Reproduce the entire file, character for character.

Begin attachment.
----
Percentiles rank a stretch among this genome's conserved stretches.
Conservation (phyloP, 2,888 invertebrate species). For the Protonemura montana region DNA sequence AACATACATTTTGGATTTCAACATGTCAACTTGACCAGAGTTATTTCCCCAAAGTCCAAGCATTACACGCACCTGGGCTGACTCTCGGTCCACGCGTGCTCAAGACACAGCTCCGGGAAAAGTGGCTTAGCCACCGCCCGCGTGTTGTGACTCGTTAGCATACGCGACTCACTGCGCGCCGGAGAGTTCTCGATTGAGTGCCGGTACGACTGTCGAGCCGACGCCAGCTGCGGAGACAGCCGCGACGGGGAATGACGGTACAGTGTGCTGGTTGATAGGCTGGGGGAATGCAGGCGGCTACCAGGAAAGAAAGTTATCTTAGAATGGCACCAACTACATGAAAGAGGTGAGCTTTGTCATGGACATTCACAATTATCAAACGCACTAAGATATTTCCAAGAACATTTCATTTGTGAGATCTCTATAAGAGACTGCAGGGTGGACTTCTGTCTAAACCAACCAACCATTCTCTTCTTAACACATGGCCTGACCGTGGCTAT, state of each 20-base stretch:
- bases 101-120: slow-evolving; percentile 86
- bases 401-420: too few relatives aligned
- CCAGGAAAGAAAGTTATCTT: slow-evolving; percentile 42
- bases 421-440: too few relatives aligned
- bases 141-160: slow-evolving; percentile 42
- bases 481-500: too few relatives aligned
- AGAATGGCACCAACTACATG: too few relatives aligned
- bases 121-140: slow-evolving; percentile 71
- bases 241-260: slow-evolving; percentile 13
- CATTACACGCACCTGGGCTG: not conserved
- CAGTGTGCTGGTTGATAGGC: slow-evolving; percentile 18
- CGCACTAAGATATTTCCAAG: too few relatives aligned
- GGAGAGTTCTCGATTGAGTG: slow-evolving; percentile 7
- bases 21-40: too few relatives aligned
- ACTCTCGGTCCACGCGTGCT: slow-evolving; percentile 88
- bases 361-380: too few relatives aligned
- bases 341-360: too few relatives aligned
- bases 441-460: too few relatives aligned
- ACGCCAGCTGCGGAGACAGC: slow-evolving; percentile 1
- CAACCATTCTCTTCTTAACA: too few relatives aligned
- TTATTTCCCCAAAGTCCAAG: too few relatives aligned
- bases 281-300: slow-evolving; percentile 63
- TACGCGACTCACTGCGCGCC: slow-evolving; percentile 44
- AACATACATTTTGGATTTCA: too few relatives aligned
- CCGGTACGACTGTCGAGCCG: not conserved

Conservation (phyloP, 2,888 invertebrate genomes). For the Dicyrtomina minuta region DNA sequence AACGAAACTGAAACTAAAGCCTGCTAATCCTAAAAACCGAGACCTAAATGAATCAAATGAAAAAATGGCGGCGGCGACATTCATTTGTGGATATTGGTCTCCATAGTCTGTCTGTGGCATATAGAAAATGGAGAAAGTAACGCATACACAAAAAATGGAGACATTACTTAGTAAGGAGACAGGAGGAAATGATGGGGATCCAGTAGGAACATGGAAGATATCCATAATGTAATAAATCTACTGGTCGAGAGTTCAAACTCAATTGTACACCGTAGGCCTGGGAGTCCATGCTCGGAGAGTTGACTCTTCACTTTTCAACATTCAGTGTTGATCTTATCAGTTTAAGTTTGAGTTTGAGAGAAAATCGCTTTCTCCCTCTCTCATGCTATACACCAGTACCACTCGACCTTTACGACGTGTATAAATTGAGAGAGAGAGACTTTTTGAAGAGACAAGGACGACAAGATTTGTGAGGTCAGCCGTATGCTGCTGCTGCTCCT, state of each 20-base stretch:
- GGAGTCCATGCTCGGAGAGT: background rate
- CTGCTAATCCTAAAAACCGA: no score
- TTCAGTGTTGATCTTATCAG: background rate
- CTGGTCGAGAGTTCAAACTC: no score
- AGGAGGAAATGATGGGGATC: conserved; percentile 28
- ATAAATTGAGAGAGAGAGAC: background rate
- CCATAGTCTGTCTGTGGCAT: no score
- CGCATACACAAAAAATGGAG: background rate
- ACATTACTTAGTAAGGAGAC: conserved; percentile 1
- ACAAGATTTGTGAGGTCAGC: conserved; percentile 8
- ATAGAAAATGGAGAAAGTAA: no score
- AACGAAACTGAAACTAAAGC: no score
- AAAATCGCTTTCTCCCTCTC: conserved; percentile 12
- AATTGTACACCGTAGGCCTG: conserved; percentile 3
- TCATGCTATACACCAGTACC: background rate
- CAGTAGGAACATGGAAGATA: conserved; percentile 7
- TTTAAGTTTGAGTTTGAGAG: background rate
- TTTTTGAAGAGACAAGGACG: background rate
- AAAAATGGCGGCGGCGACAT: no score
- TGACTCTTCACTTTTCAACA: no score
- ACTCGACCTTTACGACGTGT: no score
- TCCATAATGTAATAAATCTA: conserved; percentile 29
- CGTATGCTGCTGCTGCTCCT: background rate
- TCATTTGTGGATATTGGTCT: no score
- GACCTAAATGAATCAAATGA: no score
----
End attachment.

Percentiles rank a stretch among this genome's conserved stretches.
Conservation (phyloP, 2,888 invertebrate species). For the Protonemura montana region DNA sequence AACATACATTTTGGATTTCAACATGTCAACTTGACCAGAGTTATTTCCCCAAAGTCCAAGCATTACACGCACCTGGGCTGACTCTCGGTCCACGCGTGCTCAAGACACAGCTCCGGGAAAAGTGGCTTAGCCACCGCCCGCGTGTTGTGACTCGTTAGCATACGCGACTCACTGCGCGCCGGAGAGTTCTCGATTGAGTGCCGGTACGACTGTCGAGCCGACGCCAGCTGCGGAGACAGCCGCGACGGGGAATGACGGTACAGTGTGCTGGTTGATAGGCTGGGGGAATGCAGGCGGCTACCAGGAAAGAAAGTTATCTTAGAATGGCACCAACTACATGAAAGAGGTGAGCTTTGTCATGGACATTCACAATTATCAAACGCACTAAGATATTTCCAAGAACATTTCATTTGTGAGATCTCTATAAGAGACTGCAGGGTGGACTTCTGTCTAAACCAACCAACCATTCTCTTCTTAACACATGGCCTGACCGTGGCTAT, state of each 20-base stretch:
- bases 101-120: slow-evolving; percentile 86
- bases 401-420: too few relatives aligned
- CCAGGAAAGAAAGTTATCTT: slow-evolving; percentile 42
- bases 421-440: too few relatives aligned
- bases 141-160: slow-evolving; percentile 42
- bases 481-500: too few relatives aligned
- AGAATGGCACCAACTACATG: too few relatives aligned
- bases 121-140: slow-evolving; percentile 71
- bases 241-260: slow-evolving; percentile 13
- CATTACACGCACCTGGGCTG: not conserved
- CAGTGTGCTGGTTGATAGGC: slow-evolving; percentile 18
- CGCACTAAGATATTTCCAAG: too few relatives aligned
- GGAGAGTTCTCGATTGAGTG: slow-evolving; percentile 7
- bases 21-40: too few relatives aligned
- ACTCTCGGTCCACGCGTGCT: slow-evolving; percentile 88
- bases 361-380: too few relatives aligned
- bases 341-360: too few relatives aligned
- bases 441-460: too few relatives aligned
- ACGCCAGCTGCGGAGACAGC: slow-evolving; percentile 1
- CAACCATTCTCTTCTTAACA: too few relatives aligned
- TTATTTCCCCAAAGTCCAAG: too few relatives aligned
- bases 281-300: slow-evolving; percentile 63
- TACGCGACTCACTGCGCGCC: slow-evolving; percentile 44
- AACATACATTTTGGATTTCA: too few relatives aligned
- CCGGTACGACTGTCGAGCCG: not conserved

Conservation (phyloP, 2,888 invertebrate genomes). For the Dicyrtomina minuta region DNA sequence AACGAAACTGAAACTAAAGCCTGCTAATCCTAAAAACCGAGACCTAAATGAATCAAATGAAAAAATGGCGGCGGCGACATTCATTTGTGGATATTGGTCTCCATAGTCTGTCTGTGGCATATAGAAAATGGAGAAAGTAACGCATACACAAAAAATGGAGACATTACTTAGTAAGGAGACAGGAGGAAATGATGGGGATCCAGTAGGAACATGGAAGATATCCATAATGTAATAAATCTACTGGTCGAGAGTTCAAACTCAATTGTACACCGTAGGCCTGGGAGTCCATGCTCGGAGAGTTGACTCTTCACTTTTCAACATTCAGTGTTGATCTTATCAGTTTAAGTTTGAGTTTGAGAGAAAATCGCTTTCTCCCTCTCTCATGCTATACACCAGTACCACTCGACCTTTACGACGTGTATAAATTGAGAGAGAGAGACTTTTTGAAGAGACAAGGACGACAAGATTTGTGAGGTCAGCCGTATGCTGCTGCTGCTCCT, state of each 20-base stretch:
- GGAGTCCATGCTCGGAGAGT: background rate
- CTGCTAATCCTAAAAACCGA: no score
- TTCAGTGTTGATCTTATCAG: background rate
- CTGGTCGAGAGTTCAAACTC: no score
- AGGAGGAAATGATGGGGATC: conserved; percentile 28
- ATAAATTGAGAGAGAGAGAC: background rate
- CCATAGTCTGTCTGTGGCAT: no score
- CGCATACACAAAAAATGGAG: background rate
- ACATTACTTAGTAAGGAGAC: conserved; percentile 1
- ACAAGATTTGTGAGGTCAGC: conserved; percentile 8
- ATAGAAAATGGAGAAAGTAA: no score
- AACGAAACTGAAACTAAAGC: no score
- AAAATCGCTTTCTCCCTCTC: conserved; percentile 12
- AATTGTACACCGTAGGCCTG: conserved; percentile 3
- TCATGCTATACACCAGTACC: background rate
- CAGTAGGAACATGGAAGATA: conserved; percentile 7
- TTTAAGTTTGAGTTTGAGAG: background rate
- TTTTTGAAGAGACAAGGACG: background rate
- AAAAATGGCGGCGGCGACAT: no score
- TGACTCTTCACTTTTCAACA: no score
- ACTCGACCTTTACGACGTGT: no score
- TCCATAATGTAATAAATCTA: conserved; percentile 29
- CGTATGCTGCTGCTGCTCCT: background rate
- TCATTTGTGGATATTGGTCT: no score
- GACCTAAATGAATCAAATGA: no score